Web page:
Seniors reflect on softball careers

As the softball season winds down with the last regular season games this week, the final games for the Pioneers softball team’s four seniors are fast approaching.

Pitcher Melissa Anderson will graduate in May with a degree in criminal justice.  Catcher Molly Rice will graduate in December with a degree in elementary education after finishing her student teaching in January.  Third baseman Colleen Lowe, who majored in biology with a pre-medicine emphasis, is currently applying for medical school.  Shortshop Ashlen Folkers will graduate in May 2014 with an elementary education degree.

With their final days in a Pioneer uniform looming, the women fondly look back at their time as Pioneers.

“From freshman to senior year, the program has greatly changed,” Rice said.  “It has been fun to watch and be a part of.”

Anderson said she has had a blast making great memories and having the ability to travel many places as the team as crisscrossed the Midwest for games during her career.

There have been many benefits playing for the softball team, but the seniors unanimously said that the largest benefit was making good friends.  Other benefits included developing leadership and time management skills.

Folkers transferred to University of Wisconsin-Platteville from Sauk Valley Community College and said she enjoyed the advantages of a larger softball program.

“There are big changes here with having great amenities and trainers,” Folkers said.

One of the down sides to playing a college sport is the amount of time needed for practices and games, which takes away from time for school.

“Missing classes puts a lot of stress on us, and then we have to make up tests,” Anderson said.

Another down side is something that the players cannot control: the weather.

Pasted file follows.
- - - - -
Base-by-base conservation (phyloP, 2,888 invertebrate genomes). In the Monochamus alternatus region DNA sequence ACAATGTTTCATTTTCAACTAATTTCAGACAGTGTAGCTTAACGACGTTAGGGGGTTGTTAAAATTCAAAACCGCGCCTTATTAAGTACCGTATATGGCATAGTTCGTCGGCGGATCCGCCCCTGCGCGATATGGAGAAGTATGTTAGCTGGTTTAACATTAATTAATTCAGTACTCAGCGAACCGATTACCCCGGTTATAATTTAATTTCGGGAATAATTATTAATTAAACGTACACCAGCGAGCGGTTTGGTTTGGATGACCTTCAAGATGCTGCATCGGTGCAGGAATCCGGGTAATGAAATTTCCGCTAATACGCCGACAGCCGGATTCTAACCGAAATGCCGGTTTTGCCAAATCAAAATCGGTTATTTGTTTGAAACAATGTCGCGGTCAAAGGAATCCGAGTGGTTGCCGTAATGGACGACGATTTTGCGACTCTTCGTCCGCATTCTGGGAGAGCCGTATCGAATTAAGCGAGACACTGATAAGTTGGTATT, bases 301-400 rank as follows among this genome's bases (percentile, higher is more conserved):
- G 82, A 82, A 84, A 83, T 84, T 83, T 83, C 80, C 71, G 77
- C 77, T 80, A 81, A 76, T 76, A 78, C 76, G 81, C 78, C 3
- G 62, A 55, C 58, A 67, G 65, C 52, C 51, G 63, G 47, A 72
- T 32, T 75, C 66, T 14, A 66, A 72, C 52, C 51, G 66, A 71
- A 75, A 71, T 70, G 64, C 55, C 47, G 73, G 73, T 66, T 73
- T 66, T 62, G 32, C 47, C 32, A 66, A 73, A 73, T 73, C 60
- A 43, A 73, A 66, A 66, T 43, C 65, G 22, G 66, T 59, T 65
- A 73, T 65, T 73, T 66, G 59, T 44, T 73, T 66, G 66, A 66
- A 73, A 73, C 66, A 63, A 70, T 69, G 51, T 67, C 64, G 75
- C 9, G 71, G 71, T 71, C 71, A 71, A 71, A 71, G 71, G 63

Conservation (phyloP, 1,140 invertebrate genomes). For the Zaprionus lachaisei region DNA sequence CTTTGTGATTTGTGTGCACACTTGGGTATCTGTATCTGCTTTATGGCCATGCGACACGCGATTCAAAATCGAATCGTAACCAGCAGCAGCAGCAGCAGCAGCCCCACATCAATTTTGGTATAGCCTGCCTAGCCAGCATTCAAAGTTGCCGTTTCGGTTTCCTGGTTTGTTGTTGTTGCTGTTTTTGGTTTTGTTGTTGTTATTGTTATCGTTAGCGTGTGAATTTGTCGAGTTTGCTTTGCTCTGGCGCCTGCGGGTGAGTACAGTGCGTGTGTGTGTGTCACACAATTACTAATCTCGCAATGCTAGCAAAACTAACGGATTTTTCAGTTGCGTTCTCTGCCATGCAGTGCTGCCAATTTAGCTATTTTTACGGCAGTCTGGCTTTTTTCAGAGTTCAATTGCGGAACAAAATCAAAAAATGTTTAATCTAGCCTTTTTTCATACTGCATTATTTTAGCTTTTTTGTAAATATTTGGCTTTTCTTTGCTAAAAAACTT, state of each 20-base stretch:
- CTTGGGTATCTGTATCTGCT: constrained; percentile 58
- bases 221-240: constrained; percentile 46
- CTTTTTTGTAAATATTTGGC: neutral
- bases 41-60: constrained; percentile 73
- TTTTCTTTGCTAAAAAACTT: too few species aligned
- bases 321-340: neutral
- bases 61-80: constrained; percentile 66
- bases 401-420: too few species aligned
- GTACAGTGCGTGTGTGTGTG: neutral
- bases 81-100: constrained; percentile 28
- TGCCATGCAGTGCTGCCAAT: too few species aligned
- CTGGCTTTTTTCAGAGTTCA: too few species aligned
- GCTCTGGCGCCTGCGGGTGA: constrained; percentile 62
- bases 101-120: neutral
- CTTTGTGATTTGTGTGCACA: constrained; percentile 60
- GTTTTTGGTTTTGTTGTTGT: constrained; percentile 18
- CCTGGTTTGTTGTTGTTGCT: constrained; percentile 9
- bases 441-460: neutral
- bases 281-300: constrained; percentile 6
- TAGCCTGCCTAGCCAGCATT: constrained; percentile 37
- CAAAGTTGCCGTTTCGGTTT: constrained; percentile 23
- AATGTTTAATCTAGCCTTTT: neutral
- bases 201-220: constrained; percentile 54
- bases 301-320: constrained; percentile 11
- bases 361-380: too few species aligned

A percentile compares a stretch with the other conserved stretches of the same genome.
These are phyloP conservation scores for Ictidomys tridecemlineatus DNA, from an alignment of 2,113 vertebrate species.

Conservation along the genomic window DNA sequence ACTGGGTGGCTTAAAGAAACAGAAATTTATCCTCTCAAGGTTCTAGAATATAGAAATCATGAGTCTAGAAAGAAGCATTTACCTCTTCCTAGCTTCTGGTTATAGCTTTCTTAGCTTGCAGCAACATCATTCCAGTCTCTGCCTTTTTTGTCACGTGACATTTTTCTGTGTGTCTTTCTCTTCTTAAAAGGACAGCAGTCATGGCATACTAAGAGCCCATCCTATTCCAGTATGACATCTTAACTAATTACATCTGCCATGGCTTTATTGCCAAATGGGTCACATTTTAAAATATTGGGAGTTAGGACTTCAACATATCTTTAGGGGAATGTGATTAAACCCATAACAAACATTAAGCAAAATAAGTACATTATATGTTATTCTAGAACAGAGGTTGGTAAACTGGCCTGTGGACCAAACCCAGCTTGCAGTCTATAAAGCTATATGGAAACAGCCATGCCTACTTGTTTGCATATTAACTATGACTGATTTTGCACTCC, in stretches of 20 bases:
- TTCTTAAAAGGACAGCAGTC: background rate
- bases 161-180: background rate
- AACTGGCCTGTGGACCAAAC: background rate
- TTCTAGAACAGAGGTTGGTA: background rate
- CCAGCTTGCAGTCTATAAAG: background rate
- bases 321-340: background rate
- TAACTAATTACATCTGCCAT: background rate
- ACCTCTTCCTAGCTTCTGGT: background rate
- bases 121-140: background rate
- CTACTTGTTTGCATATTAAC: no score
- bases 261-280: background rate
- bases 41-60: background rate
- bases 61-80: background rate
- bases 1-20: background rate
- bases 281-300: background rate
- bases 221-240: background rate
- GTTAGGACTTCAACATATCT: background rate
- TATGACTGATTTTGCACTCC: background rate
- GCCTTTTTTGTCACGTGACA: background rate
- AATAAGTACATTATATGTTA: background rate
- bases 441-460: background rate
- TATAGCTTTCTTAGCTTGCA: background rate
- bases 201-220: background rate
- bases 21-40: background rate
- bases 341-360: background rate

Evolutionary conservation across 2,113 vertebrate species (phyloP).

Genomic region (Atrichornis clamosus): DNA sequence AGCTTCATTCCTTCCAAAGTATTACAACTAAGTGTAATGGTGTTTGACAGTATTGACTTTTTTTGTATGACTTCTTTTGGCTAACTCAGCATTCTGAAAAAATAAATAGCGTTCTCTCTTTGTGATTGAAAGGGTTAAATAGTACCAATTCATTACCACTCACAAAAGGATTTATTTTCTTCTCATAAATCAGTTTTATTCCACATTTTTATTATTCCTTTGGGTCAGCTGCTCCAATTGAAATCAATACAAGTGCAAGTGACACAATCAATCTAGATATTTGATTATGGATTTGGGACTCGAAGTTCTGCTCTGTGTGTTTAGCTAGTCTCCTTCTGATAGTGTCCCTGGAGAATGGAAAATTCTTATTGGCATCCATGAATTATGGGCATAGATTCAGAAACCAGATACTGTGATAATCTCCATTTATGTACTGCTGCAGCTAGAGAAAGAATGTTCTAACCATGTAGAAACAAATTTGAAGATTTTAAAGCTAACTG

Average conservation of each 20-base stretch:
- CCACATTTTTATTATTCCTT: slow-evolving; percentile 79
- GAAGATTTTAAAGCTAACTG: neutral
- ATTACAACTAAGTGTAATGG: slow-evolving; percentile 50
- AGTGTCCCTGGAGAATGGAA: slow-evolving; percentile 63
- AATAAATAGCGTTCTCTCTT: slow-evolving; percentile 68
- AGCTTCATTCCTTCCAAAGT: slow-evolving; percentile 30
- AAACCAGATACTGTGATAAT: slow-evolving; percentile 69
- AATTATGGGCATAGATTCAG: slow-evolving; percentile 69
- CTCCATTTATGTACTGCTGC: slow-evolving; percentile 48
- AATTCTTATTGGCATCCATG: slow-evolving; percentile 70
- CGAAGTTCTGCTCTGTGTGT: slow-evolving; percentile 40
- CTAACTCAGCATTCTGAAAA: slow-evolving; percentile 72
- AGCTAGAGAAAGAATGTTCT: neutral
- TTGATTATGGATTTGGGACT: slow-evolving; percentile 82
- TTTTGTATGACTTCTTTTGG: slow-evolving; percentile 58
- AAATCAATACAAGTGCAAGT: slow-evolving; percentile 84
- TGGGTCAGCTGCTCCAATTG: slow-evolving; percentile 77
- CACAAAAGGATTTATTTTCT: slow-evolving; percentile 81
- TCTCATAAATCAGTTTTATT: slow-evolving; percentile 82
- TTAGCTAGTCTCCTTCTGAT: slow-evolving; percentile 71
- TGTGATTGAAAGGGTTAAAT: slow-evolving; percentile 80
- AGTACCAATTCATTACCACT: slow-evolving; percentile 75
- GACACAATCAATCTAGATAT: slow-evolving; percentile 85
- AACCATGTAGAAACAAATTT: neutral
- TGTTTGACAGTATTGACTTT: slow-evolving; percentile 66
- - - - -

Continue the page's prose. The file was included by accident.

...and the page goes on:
“The weather has a big impact and has shorten our season greatly,” Folkers said.  “About 10 games were cancelled because of the weather in St. Louis during our spring break matches.”

These players will take the personal skills they learned while playing for the Pioneers into the professional world.

“Knowing how to give constructive criticism, knowing when to put in your opinion and when to let other people take the lead,” Lowe said were skills she had learned through softball.

“As a pitcher, I learned many skills such as leadership, communication, how to address coaches and conflict solving that I will be able to use in a future career,” Anderson said.

Anderson, Folkers, Lowe and Rice all said they hope to coach softball at some point in their lives, but the players are all going in different paths after college.  Lowe will head to medical school and Rice and Folkers will look for teaching jobs.  Anderson is awaiting a full-time job opportunity in criminal justice.

“I have three interviews in the next two weeks, so hopefully one of them will pan out,” Anderson said.

All four seniors are in the starting lineup for the Pioneers, and their presence has helped the Pioneers’ younger players.

“By having a couple of years starting experience and leading by example in everything they do, they influence our underclassmen,” head coach Lee Negrelli said.  “It’s always hard when you have starters graduate, but we have enough young players that will be ready to step up to the position.”

The seniors cited qualifying for the WIAC tournament last season as a highlight of their careers.

“It was a great opportunity since I have never been to the tournament before, and as a team we hadn’t been in years,” Anderson said.

Lowe also added that she has enjoyed having the opportunity to play softball with her younger sister Becca, an outfielder for the Pioneers.

The Pioneers will play their last games, a double header, against University of Wisconsin-Stevens Point at 2 p.m. and 4 p.m. on April 27 at home.